The pathogenesis of EF remains unknown. Numerous associations with potential etiological factors have been proposed in case reports. Most of these factors have also been reported in association with morphea (i.e., B. burgdorferi infection [105], radiation therapy [106], and insect bites [107]). The most commonly reported etiological factor for EF is strenuous exercise or trauma preceding disease onset. Two case series, consisting of 52 [15] and 63 patients [16], reported exercise to be suggestive for disease induction in 46 and 28% of the patients, respectively. However, the mechanisms leading to clinical phenotype remain unknown.

5 Laboratory Testing

5.1 Autoantibodies

To date, no morphea-specific autoantibodies have been discovered. This is in contrast to SSc, for which multiple specific autoantibodies (anticentromere, anti-topoisomerase 1 and anti-RNA polyisomerase III antibodies) have been reported and are routinely being screened in standard care [108].

Antinuclear antibodies (ANAs) have been reported in 5.9–68% of morphea patients [9, 11, 13, 54, 55, 56, 58]. Previous retrospective studies reported increased ANA frequencies in severe subtypes such as linear and generalized morphea [13, 54]. Recently, a prospective study with 187 morphea patients could not confirm differences in ANA prevalence between the different subtypes. This study reported ANAs to be present in 34% of the complete group, with ANA prevalences only varying between 33 and 36% in the different disease subtypes [53]. Additionally, this study showed single-stranded DNA antibodies (ssDNA abs) only to be present in 8% of the complete group and 13% in the linear subtype, versus 7% in controls. Retrospective studies reported ssDNA abs in 29–39% of the linear subtype [54, 55]. Antihistone antibodies (AHAs) are consistently reported to be increased in the linear subtype (18–42%) [53, 54, 56], whereas conflicting results exist with regard to AHA and the generalized subtype [53, 56]. Lastly, antibodies to cardiolipin [11, 109, 110, 111], phospholipid [110], U1 ribonucleoproteins [112], U3 ribonucleoproteins [113], MMP-1 [114], and antinucleosome [58] have been described in morphea.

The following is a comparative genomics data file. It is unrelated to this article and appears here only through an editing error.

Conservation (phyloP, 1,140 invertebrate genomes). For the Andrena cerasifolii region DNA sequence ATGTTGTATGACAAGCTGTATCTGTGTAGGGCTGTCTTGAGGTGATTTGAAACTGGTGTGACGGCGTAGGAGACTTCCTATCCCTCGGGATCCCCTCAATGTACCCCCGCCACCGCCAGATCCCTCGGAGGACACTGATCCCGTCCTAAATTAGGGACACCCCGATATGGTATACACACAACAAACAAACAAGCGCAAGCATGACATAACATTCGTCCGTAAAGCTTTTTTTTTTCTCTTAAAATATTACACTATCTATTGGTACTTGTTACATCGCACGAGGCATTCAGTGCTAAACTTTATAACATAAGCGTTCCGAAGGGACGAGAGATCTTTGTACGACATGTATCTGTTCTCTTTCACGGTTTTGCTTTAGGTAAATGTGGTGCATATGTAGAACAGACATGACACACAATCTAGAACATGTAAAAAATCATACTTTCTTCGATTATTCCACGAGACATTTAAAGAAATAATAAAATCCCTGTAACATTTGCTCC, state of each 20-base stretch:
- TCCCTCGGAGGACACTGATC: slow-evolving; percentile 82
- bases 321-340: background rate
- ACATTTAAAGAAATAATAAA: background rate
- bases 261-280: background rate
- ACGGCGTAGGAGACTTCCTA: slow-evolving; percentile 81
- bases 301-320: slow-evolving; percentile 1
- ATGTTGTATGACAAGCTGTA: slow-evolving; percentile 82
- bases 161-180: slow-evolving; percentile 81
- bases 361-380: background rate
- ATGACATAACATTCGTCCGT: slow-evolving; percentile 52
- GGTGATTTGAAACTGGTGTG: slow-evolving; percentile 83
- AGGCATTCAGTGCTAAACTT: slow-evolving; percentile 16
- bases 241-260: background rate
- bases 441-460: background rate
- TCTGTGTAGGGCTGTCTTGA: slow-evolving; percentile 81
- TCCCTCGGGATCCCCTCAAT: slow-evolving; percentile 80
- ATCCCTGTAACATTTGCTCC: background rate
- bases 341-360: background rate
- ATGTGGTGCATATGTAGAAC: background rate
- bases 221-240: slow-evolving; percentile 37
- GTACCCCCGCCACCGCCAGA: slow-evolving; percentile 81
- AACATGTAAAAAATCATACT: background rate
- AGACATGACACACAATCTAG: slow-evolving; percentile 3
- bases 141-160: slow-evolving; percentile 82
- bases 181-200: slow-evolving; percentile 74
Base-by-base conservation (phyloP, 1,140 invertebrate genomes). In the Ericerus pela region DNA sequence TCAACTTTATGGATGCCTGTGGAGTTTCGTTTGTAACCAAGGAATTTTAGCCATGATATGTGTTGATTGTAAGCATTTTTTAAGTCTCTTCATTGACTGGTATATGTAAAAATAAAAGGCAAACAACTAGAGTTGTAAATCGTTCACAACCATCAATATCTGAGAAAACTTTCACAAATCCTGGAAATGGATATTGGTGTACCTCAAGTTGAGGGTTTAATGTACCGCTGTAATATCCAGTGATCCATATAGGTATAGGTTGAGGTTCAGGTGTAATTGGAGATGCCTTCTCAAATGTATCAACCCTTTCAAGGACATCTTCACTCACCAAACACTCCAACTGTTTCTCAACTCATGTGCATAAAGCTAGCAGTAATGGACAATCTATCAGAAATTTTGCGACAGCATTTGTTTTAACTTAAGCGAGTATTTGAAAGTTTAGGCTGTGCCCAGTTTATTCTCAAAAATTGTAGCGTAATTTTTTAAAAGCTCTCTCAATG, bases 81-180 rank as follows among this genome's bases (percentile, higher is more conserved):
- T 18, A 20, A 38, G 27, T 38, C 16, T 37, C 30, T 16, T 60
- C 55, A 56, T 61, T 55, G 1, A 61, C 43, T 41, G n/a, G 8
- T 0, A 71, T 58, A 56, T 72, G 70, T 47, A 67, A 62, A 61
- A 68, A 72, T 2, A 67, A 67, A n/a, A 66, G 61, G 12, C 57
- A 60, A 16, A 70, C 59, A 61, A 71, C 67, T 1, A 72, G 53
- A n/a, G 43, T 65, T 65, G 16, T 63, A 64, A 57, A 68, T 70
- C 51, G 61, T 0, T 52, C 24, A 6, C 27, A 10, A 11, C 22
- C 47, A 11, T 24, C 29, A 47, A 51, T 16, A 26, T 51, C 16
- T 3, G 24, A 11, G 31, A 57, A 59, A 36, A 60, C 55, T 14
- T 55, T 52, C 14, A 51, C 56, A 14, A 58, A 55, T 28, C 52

For morphea, autoantibodies remain of limited clinical use; no specific autoantibodies have been identified and no associations have been reported between any of the previously reported antibodies or titers and clinical activity or severity measures in the complete group of morphea subtypes.